The Solo Voyage Diaries: A Whale of a show…
I awoke after 18 minutes and realized that something was wrong, the boat was lolling to windward and above me I could hear the sails slatting. On the side deck the sheet banged like an off-beat metronome as the head sail alternately pulled it tight and released it. I stretched and went up through the narrow companionway hatch and out into a gloomy South Atlantic dawn. About me the swell was small but sharp and it added to the percussion of the rigging with its own melody played upon the hull.
As the thought formed in my head and as if to underline the point, not twenty feet away to port a whale suddenly broke the surface of the water, half his body it seemed became airborne and then came crashing down in a white explosion that showered myself and the decks with spray. I was dumbstruck. He blew out a mighty gust of air and spray and rolled slightly onto his side to have a look at me. My worries over the halyard and lost time melted away as for a second or two I watched his head, back, pectoral fin and then tail ride along the surface of the water only just beyond the span of the deck spreaders; then in a graceful arc he melted back into the water and disappeared. I began running up and down the deck like a mad thing hoping he would reappear, looking this way and that but sadly not- it was a once only show. From the look of his jaw line and fin I would place him as a Right whale but I am not sure if they are in this area at this time of the year. Safe enough to say seemed to be almost the size of the boat and magnificent.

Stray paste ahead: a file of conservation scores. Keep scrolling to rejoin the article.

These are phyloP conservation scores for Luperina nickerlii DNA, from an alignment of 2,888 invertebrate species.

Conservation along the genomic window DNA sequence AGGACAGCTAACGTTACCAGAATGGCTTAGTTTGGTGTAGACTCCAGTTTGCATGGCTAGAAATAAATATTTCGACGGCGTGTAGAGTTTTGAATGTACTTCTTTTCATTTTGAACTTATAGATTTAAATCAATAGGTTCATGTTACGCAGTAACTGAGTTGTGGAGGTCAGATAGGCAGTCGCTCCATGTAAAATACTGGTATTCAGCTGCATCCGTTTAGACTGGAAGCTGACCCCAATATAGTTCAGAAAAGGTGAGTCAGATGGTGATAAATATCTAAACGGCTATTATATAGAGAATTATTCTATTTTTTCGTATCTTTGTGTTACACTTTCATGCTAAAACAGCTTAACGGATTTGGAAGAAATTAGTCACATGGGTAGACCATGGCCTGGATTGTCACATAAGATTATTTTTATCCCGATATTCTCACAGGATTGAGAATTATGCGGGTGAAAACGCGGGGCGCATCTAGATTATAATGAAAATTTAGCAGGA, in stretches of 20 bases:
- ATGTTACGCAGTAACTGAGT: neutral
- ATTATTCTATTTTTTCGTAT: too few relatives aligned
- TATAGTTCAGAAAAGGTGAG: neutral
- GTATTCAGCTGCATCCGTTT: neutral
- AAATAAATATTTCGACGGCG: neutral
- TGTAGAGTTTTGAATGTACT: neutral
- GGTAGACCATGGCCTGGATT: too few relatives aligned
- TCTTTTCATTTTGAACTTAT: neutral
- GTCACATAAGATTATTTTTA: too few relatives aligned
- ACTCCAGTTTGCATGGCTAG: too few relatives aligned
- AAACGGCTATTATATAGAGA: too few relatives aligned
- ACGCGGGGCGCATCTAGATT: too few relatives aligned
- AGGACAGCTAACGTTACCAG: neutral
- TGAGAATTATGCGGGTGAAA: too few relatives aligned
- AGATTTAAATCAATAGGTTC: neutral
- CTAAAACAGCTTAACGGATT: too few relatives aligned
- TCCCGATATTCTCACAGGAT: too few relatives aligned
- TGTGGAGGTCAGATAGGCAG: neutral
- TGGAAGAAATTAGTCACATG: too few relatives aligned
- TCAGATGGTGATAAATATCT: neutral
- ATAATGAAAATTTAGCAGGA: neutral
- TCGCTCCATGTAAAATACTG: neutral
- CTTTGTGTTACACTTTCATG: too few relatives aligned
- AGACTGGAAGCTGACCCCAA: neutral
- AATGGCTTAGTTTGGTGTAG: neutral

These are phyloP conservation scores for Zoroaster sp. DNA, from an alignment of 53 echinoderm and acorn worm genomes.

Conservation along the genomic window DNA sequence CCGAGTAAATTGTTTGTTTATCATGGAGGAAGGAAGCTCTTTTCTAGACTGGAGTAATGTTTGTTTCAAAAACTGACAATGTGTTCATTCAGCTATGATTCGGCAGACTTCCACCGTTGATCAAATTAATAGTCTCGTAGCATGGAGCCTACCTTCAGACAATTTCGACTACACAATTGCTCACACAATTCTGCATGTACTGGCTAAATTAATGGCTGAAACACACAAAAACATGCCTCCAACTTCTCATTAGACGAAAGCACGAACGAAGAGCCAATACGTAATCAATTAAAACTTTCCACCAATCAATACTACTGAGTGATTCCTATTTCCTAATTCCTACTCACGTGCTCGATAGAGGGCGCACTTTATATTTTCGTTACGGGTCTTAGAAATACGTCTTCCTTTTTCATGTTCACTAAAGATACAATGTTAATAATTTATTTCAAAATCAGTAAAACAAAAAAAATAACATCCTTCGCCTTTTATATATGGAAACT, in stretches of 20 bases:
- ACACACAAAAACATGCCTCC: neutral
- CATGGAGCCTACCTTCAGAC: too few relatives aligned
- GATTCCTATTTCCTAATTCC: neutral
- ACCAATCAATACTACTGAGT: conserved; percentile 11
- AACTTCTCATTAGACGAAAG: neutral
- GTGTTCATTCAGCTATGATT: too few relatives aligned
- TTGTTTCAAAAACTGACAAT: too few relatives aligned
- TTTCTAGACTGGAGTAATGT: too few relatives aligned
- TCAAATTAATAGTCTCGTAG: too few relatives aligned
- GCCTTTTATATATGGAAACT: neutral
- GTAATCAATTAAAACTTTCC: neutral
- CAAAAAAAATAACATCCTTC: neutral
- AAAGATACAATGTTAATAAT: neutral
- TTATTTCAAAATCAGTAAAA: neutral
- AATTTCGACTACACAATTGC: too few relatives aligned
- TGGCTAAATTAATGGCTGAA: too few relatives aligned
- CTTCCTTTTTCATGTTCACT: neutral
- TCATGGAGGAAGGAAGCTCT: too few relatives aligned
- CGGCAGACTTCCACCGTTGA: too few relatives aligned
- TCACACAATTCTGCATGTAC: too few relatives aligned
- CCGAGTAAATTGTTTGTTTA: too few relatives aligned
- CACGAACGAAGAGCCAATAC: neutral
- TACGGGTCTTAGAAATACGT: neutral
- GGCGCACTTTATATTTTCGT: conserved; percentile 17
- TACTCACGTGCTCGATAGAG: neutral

I finished my tack, slightly bemused. I had lost two hours, broken a major piece of hardware, sweated my bits off rehoisting the main and was once again worrying over the fact that we have no sponsorship to pay for any of these repairs in Cape Town and yet I felt
only uplifted and happy. I had also an unexpected but inspiring encounter at the very end of the work with a shy, elusive giant who came to look at me whilst I was just about to begin stressing over another broken bit of kit. Suddenly it didn’t seem so important. It’s all about state of mind out here. Little things can have you singing and dancing on the decks and yet it only takes a similarly small agent to put you under a cloud for an afternoon. Ok so my main masthead crane has snapped off, we have no sponsor and no cash to pay for any repairs in Cape Town and I still have six days to go to get in, but the main is back up, the boat is back on course doing 10 kts and I suspect it’s not the end of the world- to be honest the whale didn’t seem bothered at all…
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